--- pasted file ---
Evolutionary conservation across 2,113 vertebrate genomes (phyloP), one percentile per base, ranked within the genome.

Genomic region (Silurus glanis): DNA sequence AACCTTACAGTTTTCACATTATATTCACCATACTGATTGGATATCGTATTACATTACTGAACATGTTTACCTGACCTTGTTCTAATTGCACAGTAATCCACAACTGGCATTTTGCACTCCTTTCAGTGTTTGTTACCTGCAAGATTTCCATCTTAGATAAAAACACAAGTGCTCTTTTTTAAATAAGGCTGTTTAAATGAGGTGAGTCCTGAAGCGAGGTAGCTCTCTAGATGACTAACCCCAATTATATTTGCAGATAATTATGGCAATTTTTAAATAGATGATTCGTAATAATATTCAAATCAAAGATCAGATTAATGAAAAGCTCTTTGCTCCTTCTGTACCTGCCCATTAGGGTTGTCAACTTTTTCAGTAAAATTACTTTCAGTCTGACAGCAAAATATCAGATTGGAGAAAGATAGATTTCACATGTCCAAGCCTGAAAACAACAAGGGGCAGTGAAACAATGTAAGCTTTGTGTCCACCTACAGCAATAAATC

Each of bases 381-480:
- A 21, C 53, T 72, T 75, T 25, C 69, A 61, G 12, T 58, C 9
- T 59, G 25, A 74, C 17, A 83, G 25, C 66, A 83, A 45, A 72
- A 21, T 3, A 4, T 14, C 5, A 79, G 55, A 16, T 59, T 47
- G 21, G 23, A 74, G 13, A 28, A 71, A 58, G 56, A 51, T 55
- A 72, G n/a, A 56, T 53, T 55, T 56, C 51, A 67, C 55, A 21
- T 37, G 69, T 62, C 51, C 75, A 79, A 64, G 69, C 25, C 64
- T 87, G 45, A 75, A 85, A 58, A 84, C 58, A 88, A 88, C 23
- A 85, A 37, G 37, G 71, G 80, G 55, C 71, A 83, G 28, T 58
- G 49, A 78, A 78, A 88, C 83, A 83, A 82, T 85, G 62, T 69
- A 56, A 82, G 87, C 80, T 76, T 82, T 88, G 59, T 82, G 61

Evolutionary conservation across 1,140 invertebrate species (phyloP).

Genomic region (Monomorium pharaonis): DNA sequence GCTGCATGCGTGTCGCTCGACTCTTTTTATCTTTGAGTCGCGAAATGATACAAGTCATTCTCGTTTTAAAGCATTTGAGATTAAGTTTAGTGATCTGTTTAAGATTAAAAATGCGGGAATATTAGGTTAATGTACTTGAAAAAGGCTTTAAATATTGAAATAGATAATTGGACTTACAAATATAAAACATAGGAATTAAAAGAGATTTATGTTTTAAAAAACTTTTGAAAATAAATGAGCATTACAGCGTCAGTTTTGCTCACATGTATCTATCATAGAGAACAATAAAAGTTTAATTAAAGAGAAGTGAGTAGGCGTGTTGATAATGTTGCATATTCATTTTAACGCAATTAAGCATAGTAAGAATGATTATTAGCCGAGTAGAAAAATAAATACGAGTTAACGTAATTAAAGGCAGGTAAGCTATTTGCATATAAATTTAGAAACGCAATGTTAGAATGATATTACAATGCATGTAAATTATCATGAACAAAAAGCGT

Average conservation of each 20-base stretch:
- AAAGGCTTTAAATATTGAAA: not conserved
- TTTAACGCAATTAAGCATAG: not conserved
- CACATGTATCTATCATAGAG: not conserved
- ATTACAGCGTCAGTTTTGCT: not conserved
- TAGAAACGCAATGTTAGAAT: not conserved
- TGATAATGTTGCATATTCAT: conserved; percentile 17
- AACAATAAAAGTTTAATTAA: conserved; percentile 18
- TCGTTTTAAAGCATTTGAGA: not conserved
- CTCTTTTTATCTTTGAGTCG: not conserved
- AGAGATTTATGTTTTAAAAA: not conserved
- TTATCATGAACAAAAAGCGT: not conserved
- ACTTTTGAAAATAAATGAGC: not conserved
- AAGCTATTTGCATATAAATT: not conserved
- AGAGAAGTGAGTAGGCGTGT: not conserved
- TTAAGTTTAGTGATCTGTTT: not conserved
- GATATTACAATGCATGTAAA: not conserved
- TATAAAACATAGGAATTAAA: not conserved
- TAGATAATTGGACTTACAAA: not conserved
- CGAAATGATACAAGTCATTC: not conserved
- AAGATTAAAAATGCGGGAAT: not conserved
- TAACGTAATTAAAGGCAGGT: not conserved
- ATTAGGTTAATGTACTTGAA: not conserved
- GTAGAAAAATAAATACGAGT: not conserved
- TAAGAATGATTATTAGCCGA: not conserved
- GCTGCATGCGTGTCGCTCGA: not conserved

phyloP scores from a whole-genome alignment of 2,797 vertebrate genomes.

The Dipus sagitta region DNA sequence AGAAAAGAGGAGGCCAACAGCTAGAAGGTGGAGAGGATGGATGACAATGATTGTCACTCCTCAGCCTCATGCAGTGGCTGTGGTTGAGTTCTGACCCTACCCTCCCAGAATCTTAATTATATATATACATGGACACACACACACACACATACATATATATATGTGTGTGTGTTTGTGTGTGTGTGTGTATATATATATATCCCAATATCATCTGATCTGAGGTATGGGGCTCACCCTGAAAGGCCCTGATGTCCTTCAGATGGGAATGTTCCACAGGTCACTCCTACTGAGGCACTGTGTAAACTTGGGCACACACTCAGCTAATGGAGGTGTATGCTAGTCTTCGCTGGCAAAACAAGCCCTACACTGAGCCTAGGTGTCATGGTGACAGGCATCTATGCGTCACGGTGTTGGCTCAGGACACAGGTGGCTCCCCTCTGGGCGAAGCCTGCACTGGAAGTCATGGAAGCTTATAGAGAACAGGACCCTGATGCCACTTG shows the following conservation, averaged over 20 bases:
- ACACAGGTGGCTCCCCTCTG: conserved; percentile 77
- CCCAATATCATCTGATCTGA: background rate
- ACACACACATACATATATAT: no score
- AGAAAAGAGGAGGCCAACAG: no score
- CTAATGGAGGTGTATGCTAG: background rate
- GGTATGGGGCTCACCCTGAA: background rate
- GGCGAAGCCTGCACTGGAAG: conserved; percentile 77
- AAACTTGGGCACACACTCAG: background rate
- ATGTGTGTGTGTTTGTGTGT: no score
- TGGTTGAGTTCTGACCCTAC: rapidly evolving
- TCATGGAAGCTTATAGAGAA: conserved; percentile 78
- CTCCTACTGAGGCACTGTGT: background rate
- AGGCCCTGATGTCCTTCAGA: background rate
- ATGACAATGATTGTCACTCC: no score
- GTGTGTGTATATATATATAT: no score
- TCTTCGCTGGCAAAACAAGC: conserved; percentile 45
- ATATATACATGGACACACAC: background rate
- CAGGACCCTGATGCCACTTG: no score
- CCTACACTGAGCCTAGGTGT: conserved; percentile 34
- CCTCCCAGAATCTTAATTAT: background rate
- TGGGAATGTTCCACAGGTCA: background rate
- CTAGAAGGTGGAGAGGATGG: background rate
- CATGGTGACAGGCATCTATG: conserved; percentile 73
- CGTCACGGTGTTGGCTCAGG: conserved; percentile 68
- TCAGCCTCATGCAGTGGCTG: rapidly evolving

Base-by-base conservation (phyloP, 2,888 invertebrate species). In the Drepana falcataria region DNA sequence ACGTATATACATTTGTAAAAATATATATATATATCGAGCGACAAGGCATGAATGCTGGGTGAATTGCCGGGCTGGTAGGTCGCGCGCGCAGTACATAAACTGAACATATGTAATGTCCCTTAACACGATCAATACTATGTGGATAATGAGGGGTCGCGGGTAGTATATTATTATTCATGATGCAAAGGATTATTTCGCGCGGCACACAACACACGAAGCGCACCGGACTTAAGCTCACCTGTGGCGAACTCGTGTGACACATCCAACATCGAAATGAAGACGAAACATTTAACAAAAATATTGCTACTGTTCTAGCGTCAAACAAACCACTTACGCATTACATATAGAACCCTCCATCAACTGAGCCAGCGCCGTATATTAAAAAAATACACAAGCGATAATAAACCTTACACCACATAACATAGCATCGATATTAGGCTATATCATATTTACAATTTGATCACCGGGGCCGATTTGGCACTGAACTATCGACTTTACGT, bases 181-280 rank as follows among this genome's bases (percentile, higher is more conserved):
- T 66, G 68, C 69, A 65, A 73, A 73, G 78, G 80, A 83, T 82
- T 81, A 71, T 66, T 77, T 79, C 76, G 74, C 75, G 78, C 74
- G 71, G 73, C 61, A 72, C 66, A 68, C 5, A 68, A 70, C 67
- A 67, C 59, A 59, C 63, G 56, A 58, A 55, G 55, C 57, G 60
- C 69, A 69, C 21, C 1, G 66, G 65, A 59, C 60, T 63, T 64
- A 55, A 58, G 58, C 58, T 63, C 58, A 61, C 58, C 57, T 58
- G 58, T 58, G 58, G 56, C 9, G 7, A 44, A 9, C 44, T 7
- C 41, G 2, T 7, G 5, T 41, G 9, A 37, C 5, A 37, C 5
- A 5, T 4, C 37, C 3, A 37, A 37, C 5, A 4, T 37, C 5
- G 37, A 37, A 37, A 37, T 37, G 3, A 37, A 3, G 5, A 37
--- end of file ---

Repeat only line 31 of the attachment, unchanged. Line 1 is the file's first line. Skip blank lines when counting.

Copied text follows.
- TTAAGTTTAGTGATCTGTTT: not conserved